Spellcast by Barbara Ashford
Published: Penguin Group, 2011
“Maggie Graham is having a very bad day. First, she loses her job. Then the bathroom ceiling in her Brooklyn apartment collapses. That’s when Maggie decides she needs to get out of town. A weekend in Vermont seems like the perfect getaway.
When she stumbles on the Crossroads Theatre, reviving her acting career is the last thing on her mind, but a week later, she’s back in summer stock at a theatre unlike any she’s ever known.
Director Rowan Mackenzie is even odder than the collection of misfits that comprise the cast. What kind of director casts people in the roles they need? And never leaves the grounds of the theatre? And possesses the power to transform a train wreck of a show into a magical experience for cast and audience alike?
There’s a secret at the Crossroads, and Maggie is determined to uncover it before summer’s end – if she can prevent her mother from discovering her whereabouts, deal with the staff’s efforts to thwart her, and avoid falling prey to Rowan Mackenzie’s charm. She never imagines that she will uncover secrets about her past that will change her life – and Rowan’s – forever.” ~barbara-ashford.com
I chose to read Spellcast mostly as the result of a positive review over at the Calico Reaction blog. The premise made me feel a little nostalgic about my own experiences participating in musical theatre, and it seemed very different from many of the novels I’ve been reading lately. I was a little nervous about it being a paranormal romance, but there is a lot to like in this novel.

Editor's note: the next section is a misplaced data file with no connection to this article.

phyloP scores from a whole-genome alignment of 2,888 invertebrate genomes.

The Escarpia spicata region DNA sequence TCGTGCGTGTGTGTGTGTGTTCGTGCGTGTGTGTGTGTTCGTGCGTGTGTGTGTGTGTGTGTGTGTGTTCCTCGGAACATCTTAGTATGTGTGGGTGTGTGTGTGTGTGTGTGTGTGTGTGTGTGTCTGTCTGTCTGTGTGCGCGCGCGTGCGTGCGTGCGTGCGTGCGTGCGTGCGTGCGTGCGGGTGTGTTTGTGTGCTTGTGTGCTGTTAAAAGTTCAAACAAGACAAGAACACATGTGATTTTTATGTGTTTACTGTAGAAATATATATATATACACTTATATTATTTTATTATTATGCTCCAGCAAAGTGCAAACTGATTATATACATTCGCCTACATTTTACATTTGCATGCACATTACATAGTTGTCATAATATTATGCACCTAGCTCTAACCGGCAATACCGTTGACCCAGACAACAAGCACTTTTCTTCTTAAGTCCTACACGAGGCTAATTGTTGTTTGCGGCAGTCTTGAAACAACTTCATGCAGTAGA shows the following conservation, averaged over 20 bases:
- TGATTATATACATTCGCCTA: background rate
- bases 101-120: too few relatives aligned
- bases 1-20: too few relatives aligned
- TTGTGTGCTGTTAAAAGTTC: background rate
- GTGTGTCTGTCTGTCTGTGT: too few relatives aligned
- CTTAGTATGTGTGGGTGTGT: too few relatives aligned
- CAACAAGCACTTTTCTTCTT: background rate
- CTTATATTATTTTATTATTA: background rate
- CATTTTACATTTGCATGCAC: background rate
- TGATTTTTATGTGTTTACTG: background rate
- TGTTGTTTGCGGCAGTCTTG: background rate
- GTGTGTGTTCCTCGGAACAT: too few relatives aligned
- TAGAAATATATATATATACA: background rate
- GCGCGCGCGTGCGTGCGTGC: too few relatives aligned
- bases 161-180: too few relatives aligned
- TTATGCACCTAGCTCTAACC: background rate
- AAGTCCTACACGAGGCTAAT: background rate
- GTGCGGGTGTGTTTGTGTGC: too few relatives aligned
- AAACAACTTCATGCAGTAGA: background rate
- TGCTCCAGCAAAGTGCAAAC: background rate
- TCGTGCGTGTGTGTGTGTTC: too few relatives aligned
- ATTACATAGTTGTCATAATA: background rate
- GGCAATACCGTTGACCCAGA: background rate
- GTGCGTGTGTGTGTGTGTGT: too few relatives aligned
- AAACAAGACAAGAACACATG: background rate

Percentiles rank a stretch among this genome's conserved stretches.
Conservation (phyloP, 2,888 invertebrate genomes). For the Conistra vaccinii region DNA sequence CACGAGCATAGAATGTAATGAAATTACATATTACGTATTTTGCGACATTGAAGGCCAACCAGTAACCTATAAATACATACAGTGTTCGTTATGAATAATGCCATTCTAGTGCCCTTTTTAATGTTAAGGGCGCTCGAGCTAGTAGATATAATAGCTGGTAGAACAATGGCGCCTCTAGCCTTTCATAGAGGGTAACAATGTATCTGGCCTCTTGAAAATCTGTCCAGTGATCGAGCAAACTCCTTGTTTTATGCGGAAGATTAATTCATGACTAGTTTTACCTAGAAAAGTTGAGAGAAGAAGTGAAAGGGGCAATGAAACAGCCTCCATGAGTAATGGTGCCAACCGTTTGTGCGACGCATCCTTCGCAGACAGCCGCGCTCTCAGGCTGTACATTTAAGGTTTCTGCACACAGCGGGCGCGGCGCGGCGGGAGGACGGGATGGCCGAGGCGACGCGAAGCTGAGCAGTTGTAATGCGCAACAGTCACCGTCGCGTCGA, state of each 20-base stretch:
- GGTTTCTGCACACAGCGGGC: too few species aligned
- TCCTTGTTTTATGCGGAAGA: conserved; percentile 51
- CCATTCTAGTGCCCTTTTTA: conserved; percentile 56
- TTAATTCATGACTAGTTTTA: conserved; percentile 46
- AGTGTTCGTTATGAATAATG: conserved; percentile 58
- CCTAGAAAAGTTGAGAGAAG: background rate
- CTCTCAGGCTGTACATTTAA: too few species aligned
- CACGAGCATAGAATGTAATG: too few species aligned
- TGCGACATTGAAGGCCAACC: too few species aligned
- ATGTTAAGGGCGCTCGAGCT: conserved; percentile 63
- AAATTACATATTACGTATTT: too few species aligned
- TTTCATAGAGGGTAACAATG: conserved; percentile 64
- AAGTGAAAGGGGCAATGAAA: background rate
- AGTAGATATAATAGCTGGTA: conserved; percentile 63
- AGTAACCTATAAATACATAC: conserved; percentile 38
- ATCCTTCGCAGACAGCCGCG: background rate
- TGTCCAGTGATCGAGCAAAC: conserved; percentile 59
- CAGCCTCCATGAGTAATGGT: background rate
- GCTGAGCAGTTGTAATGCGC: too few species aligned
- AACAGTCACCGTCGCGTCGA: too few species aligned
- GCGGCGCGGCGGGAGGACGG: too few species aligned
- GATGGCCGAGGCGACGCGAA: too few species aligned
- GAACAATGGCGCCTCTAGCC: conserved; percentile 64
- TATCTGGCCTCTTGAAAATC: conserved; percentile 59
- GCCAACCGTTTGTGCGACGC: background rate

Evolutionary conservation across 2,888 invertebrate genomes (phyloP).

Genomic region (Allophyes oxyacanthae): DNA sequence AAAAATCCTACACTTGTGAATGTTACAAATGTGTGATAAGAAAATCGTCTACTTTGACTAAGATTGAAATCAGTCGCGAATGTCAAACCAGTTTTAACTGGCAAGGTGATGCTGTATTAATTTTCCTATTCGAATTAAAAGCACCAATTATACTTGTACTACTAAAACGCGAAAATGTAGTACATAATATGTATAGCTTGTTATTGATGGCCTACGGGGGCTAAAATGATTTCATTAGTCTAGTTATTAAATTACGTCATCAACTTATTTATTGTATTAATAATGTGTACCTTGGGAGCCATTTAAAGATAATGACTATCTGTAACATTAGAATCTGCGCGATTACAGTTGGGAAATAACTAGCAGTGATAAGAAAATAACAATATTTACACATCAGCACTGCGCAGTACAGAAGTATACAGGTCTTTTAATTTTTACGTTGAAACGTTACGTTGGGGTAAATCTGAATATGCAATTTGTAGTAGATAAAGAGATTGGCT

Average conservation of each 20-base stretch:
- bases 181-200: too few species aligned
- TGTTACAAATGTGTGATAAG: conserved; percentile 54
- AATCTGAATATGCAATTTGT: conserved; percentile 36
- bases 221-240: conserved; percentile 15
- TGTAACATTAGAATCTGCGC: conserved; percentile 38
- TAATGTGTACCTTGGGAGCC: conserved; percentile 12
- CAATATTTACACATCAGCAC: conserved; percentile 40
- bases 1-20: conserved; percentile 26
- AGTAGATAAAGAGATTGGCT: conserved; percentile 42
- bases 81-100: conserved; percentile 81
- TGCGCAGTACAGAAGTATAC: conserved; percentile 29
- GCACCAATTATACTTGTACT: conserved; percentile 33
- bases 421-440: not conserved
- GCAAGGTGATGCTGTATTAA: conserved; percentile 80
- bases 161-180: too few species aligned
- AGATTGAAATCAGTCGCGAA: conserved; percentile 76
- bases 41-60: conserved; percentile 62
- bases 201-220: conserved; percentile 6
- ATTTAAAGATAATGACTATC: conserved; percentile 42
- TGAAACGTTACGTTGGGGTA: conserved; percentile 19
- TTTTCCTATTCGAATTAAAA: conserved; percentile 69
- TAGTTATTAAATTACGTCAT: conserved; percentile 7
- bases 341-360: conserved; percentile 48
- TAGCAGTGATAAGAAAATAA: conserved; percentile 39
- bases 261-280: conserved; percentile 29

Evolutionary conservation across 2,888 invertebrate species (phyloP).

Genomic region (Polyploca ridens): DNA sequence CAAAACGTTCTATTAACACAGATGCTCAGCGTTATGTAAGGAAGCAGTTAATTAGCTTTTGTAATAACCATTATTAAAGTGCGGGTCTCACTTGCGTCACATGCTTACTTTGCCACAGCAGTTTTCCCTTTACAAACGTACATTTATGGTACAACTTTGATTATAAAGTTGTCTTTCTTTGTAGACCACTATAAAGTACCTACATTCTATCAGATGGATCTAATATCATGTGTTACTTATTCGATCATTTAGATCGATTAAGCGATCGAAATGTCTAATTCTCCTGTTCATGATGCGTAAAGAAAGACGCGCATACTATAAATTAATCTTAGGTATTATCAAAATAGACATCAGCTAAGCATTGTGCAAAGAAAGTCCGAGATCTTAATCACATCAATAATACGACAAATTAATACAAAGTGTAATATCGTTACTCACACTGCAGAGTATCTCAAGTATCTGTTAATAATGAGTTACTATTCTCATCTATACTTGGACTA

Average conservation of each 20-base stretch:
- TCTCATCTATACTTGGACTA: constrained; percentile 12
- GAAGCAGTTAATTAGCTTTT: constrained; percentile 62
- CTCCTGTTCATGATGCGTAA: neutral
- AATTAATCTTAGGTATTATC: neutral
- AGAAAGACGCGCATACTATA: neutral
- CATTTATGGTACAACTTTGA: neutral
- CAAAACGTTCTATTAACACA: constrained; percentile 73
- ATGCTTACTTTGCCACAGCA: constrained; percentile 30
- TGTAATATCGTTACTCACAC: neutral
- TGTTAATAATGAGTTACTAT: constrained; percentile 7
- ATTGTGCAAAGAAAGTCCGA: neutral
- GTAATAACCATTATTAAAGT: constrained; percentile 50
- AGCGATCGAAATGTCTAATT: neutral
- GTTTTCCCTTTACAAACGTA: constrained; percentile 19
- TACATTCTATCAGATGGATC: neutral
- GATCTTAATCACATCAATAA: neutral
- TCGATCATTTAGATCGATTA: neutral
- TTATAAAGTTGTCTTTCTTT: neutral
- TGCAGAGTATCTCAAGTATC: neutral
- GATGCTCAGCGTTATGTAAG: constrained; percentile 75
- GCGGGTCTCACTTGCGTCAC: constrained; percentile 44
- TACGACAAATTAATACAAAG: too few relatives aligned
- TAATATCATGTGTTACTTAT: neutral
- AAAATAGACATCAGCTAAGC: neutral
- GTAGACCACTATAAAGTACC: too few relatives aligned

The three major topics of the novel Spellcast are musical theatre, journeys of self-discovery, and paranormal romance. If you’re a person who enjoys at least two of those three things, then I think the novel would be a good fit. I like well-written stories about people trying to find their own paths, and I have something of a history with working in amateur musical theatre (as tech, not an actress). I was worried that the paranormal romance angle might overwhelm the book, but I don’t feel like that was the case. The central romance and certain expected romantic clichés were present from early on, but they seemed to fit in well with other elements of the story. The paranormal aspects were fairly subtle until rather far into the book, and I think that, for the most part, they added to the impact of the story.
The summer season of the Crossroads Theatre was the driving force behind the story. I loved Ashford’s portrayal of the camaraderie between cast and crew, and the emotional highs and lows associated with putting on a show. Ashford also used the musicals’ material and the actors’ performances to examine the fears and motivations of different characters, and to push them towards a deeper understanding of themselves. This might be more effective if you’re really familiar with Brigadoon and Carousel. However, I didn’t really know much about the plays beyond a vague idea of the general plots, and I don’t feel like the novel left me behind. I was really impressed that Ashford managed to keep the daily rehearsals and multiple performances of each show from feeling repetitive. They were all incorporated into the personal growth of various characters, as they immersed themselves in their roles and simultaneously faced difficult truths about themselves.